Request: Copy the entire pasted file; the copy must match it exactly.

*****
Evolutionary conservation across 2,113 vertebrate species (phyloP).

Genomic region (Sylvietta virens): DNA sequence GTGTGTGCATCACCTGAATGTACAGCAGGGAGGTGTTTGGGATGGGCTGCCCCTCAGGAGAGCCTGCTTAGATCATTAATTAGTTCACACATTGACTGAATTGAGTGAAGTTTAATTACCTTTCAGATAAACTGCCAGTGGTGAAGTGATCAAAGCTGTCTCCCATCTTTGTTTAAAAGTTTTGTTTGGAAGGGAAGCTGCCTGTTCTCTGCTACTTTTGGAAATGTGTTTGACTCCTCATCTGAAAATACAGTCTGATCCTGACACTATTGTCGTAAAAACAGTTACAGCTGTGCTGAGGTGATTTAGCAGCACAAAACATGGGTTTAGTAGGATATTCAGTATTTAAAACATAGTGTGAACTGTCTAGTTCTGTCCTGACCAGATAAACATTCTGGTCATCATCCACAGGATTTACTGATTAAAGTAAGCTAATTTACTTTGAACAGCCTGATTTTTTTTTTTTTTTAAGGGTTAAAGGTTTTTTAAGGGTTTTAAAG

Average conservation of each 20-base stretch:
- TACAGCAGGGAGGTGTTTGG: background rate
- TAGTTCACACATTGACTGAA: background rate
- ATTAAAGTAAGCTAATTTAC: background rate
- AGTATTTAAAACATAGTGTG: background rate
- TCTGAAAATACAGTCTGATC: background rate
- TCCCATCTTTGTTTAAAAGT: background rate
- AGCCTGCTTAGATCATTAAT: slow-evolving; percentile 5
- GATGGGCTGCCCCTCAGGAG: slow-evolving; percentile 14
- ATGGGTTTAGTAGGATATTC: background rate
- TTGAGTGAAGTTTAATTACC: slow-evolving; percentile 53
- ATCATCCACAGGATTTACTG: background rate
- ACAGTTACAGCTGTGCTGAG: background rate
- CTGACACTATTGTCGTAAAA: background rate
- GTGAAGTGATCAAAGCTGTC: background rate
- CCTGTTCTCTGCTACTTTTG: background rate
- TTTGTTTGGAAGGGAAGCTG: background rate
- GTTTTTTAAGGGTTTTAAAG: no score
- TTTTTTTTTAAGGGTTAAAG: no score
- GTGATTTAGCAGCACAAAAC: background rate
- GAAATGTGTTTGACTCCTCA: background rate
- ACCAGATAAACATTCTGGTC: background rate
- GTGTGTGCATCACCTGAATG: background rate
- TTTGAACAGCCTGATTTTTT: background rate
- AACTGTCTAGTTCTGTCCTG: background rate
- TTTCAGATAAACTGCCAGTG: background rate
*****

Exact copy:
Evolutionary conservation across 2,113 vertebrate species (phyloP).

Genomic region (Sylvietta virens): DNA sequence GTGTGTGCATCACCTGAATGTACAGCAGGGAGGTGTTTGGGATGGGCTGCCCCTCAGGAGAGCCTGCTTAGATCATTAATTAGTTCACACATTGACTGAATTGAGTGAAGTTTAATTACCTTTCAGATAAACTGCCAGTGGTGAAGTGATCAAAGCTGTCTCCCATCTTTGTTTAAAAGTTTTGTTTGGAAGGGAAGCTGCCTGTTCTCTGCTACTTTTGGAAATGTGTTTGACTCCTCATCTGAAAATACAGTCTGATCCTGACACTATTGTCGTAAAAACAGTTACAGCTGTGCTGAGGTGATTTAGCAGCACAAAACATGGGTTTAGTAGGATATTCAGTATTTAAAACATAGTGTGAACTGTCTAGTTCTGTCCTGACCAGATAAACATTCTGGTCATCATCCACAGGATTTACTGATTAAAGTAAGCTAATTTACTTTGAACAGCCTGATTTTTTTTTTTTTTTAAGGGTTAAAGGTTTTTTAAGGGTTTTAAAG

Average conservation of each 20-base stretch:
- TACAGCAGGGAGGTGTTTGG: background rate
- TAGTTCACACATTGACTGAA: background rate
- ATTAAAGTAAGCTAATTTAC: background rate
- AGTATTTAAAACATAGTGTG: background rate
- TCTGAAAATACAGTCTGATC: background rate
- TCCCATCTTTGTTTAAAAGT: background rate
- AGCCTGCTTAGATCATTAAT: slow-evolving; percentile 5
- GATGGGCTGCCCCTCAGGAG: slow-evolving; percentile 14
- ATGGGTTTAGTAGGATATTC: background rate
- TTGAGTGAAGTTTAATTACC: slow-evolving; percentile 53
- ATCATCCACAGGATTTACTG: background rate
- ACAGTTACAGCTGTGCTGAG: background rate
- CTGACACTATTGTCGTAAAA: background rate
- GTGAAGTGATCAAAGCTGTC: background rate
- CCTGTTCTCTGCTACTTTTG: background rate
- TTTGTTTGGAAGGGAAGCTG: background rate
- GTTTTTTAAGGGTTTTAAAG: no score
- TTTTTTTTTAAGGGTTAAAG: no score
- GTGATTTAGCAGCACAAAAC: background rate
- GAAATGTGTTTGACTCCTCA: background rate
- ACCAGATAAACATTCTGGTC: background rate
- GTGTGTGCATCACCTGAATG: background rate
- TTTGAACAGCCTGATTTTTT: background rate
- AACTGTCTAGTTCTGTCCTG: background rate
- TTTCAGATAAACTGCCAGTG: background rate